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RE: Welding Failures

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Harold,
I read somewhere once that if there had been internal
stiffeners in the built-up tube that the welds might
not have mattered so much and the tubes probably would
not have failed.  That's my recollection, but it makes
some sense.  I always get comments that you can't weld
stiffeners inside HSS but you can if you use a little
ingenuity. In the Hyatt case, it would have been
relatively simple.
Gary


On 9 Apr 2006 at 6:25, Harold Sprague wrote:

> Let me first offer an example of one welding issue:
> The Hyatt Regency Walkway collapse resulted from a bad detail.  One of the 
> issues seldom mentioned was that the channels were welded toe to toe with an 
> inappropriate welding symbol.  The intent was for a CJP weld.  The symbol 
> shown on the contract drawings and on the shop drawings was a butt weld.  
> The butt weld on the contract drawings was not the correct symbol for a CJP 
> weld.  It was incorrect because of the limitations on thickness for the butt 
> weld.  The weld was further inappropriate because of the contour of the 
> surfaces that were opposite of the arrow.  The weld provided was just 
> whatever fusion that could be provided using a one sided weld with no bevel 
> on the access side of the weld.  At best there was about 1/4" of effective 
> weld along the seam that joined the 2 channels.
> 
> Under load, the stresses in the connection caused the web of the constructed 
> tube to buckle and caused bending and tension in the meager 1/4" weld.  The 
> weld fractured and the entire walkway collapsed.
> 
> From my soap box:
> The proper way for any CJP weld to happen is that the proper CJP weld should 
> be shown on the contract drawings.  The shop drawings should then be 
> prepared indicating the "detail" weld symbol, or the "detail" weld procedure 
> should have been prepared for the shop.  I prefer any CJP weld to be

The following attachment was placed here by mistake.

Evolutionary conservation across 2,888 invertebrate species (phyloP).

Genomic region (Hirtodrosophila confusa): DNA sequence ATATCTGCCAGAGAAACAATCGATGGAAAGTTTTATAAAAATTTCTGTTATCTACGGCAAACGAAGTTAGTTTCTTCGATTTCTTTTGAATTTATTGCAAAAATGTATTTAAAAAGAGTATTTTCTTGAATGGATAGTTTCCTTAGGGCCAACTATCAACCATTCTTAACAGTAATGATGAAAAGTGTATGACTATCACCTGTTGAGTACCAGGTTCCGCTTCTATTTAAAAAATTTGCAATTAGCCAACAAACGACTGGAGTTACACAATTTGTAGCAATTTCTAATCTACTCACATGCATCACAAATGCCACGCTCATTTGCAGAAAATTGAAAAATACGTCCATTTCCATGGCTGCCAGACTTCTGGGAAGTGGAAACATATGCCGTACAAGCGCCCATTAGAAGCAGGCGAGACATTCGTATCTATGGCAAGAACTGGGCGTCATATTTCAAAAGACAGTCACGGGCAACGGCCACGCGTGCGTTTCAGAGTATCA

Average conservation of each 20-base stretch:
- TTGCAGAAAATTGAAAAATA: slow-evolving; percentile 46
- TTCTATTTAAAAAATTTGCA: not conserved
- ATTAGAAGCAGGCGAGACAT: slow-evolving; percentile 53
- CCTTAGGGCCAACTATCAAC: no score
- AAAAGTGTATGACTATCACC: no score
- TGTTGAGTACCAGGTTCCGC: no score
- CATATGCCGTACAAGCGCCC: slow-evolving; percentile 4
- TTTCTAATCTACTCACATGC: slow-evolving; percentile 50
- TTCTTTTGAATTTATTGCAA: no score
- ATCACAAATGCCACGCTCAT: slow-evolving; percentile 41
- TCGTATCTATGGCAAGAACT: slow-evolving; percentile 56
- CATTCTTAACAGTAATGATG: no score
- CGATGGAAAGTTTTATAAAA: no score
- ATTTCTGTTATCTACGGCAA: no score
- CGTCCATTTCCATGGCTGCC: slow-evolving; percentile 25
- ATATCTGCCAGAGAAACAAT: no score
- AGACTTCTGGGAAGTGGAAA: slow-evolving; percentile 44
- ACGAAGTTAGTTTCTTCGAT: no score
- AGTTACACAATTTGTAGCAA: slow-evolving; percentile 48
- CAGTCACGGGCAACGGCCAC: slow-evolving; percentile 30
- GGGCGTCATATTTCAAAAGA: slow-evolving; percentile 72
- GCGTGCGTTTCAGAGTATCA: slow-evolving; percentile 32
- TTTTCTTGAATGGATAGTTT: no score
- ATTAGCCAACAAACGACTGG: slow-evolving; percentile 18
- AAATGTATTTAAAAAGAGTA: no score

> properly detailed and submitted to the ENR on the shop drawings.  Otherwise, 
> I reject the shop drawings.
> 
> Personally, I expect the detailed weld symbol to show the procedure, the 
> bevel, the preparation, the heat, the filler metal, etc.  And I check them.  
> Maybe I am a bit particular, but I have worked in about every area of 
> structural steel and I am more than a bit cautious.
> 
> The problem is that not many engineers understand how to read a properly 
> submitted detailed CJP welding procedure.  Then the appropriate inspections 
> have to occur.  I am qualified to do visual inspections, but not for CJP.  I 
> do, however, know how to verify the qualifications of the NDT welding 
> inspector.  Put it all together and you have a good weld.
> 
> Few engineers know how to properly specify or verify CJP welds.  For that 
> matter, few engineers are taught how to properly interpret the confirmation 
> cylinders of concrete mix design submittals.
> 
> Formal training on how to properly interpret and review shop drawing 
> submittals should be mandatory, but I am not aware of any training in this 
> area.
> 
> Regards,
> Harold Sprague
> 
> 
> 
> 
> 
> >From: "jascopac" <jascopac(--nospam--at)pacbell.net>
> >Reply-To: <seaint(--nospam--at)seaint.org>
> >To: "Seaint@Seaint. Org" <seaint(--nospam--at)seaint.org>
> >Subject: Welding Failures
> >Date: Fri, 7 Apr 2006 10:25:46 -0700
> >
> >I am having a heated argument with a welder on welding symbols.  It is a
> >long story but basically my advise is if there is any doubt don't just weld
> >it check with the engineer.
> >
> >To prove my point I would like to find reference to major failure caused by
> >poor welding practice or misunderstanding the welding symbols.
> >
> >Can anyone refer me to articles or references on this subject?
> >
> >Thanks
> >
> >
> >James A. Sadler, SE
> >Jasco Pacific, Inc.
> >550-D Industrial Way
> >Fallbrook, CA 92028
> >1-760-723-8135
> >1-760-723-8136 Fax
> >jascopac(--nospam--at)pacbell.net
> >
> >
> >
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